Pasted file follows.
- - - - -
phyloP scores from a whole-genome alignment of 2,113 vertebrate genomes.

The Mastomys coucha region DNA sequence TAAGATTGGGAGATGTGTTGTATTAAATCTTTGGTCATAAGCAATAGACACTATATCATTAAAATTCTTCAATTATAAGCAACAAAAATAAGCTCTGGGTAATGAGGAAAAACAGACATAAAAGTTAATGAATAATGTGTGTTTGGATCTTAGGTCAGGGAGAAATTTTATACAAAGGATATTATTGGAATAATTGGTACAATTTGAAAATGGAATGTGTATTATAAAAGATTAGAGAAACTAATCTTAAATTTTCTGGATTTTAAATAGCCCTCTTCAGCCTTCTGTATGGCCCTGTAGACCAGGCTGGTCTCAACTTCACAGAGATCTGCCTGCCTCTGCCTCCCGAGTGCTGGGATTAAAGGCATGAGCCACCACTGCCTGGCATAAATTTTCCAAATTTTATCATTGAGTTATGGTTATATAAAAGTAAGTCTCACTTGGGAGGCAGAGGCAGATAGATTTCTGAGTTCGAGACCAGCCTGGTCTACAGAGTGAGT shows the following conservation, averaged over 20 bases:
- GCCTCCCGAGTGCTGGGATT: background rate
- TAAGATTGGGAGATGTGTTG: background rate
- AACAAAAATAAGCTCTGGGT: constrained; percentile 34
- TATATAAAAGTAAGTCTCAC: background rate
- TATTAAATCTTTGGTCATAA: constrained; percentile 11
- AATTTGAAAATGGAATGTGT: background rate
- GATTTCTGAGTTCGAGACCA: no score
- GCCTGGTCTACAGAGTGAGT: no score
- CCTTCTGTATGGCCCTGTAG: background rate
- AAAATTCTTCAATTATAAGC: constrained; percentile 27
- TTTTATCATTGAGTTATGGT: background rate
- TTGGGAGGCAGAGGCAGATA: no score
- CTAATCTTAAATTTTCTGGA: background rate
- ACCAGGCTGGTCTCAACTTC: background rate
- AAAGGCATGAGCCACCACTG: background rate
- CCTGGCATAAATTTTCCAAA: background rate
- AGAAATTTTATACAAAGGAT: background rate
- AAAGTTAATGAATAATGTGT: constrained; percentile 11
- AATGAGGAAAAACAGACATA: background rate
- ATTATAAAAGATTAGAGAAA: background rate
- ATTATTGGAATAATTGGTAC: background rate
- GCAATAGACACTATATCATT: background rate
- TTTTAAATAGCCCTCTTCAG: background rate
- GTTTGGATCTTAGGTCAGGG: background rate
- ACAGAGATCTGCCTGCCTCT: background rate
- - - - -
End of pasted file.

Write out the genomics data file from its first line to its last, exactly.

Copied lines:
phyloP scores from a whole-genome alignment of 2,113 vertebrate genomes.

The Mastomys coucha region DNA sequence TAAGATTGGGAGATGTGTTGTATTAAATCTTTGGTCATAAGCAATAGACACTATATCATTAAAATTCTTCAATTATAAGCAACAAAAATAAGCTCTGGGTAATGAGGAAAAACAGACATAAAAGTTAATGAATAATGTGTGTTTGGATCTTAGGTCAGGGAGAAATTTTATACAAAGGATATTATTGGAATAATTGGTACAATTTGAAAATGGAATGTGTATTATAAAAGATTAGAGAAACTAATCTTAAATTTTCTGGATTTTAAATAGCCCTCTTCAGCCTTCTGTATGGCCCTGTAGACCAGGCTGGTCTCAACTTCACAGAGATCTGCCTGCCTCTGCCTCCCGAGTGCTGGGATTAAAGGCATGAGCCACCACTGCCTGGCATAAATTTTCCAAATTTTATCATTGAGTTATGGTTATATAAAAGTAAGTCTCACTTGGGAGGCAGAGGCAGATAGATTTCTGAGTTCGAGACCAGCCTGGTCTACAGAGTGAGT shows the following conservation, averaged over 20 bases:
- GCCTCCCGAGTGCTGGGATT: background rate
- TAAGATTGGGAGATGTGTTG: background rate
- AACAAAAATAAGCTCTGGGT: constrained; percentile 34
- TATATAAAAGTAAGTCTCAC: background rate
- TATTAAATCTTTGGTCATAA: constrained; percentile 11
- AATTTGAAAATGGAATGTGT: background rate
- GATTTCTGAGTTCGAGACCA: no score
- GCCTGGTCTACAGAGTGAGT: no score
- CCTTCTGTATGGCCCTGTAG: background rate
- AAAATTCTTCAATTATAAGC: constrained; percentile 27
- TTTTATCATTGAGTTATGGT: background rate
- TTGGGAGGCAGAGGCAGATA: no score
- CTAATCTTAAATTTTCTGGA: background rate
- ACCAGGCTGGTCTCAACTTC: background rate
- AAAGGCATGAGCCACCACTG: background rate
- CCTGGCATAAATTTTCCAAA: background rate
- AGAAATTTTATACAAAGGAT: background rate
- AAAGTTAATGAATAATGTGT: constrained; percentile 11
- AATGAGGAAAAACAGACATA: background rate
- ATTATAAAAGATTAGAGAAA: background rate
- ATTATTGGAATAATTGGTAC: background rate
- GCAATAGACACTATATCATT: background rate
- TTTTAAATAGCCCTCTTCAG: background rate
- GTTTGGATCTTAGGTCAGGG: background rate
- ACAGAGATCTGCCTGCCTCT: background rate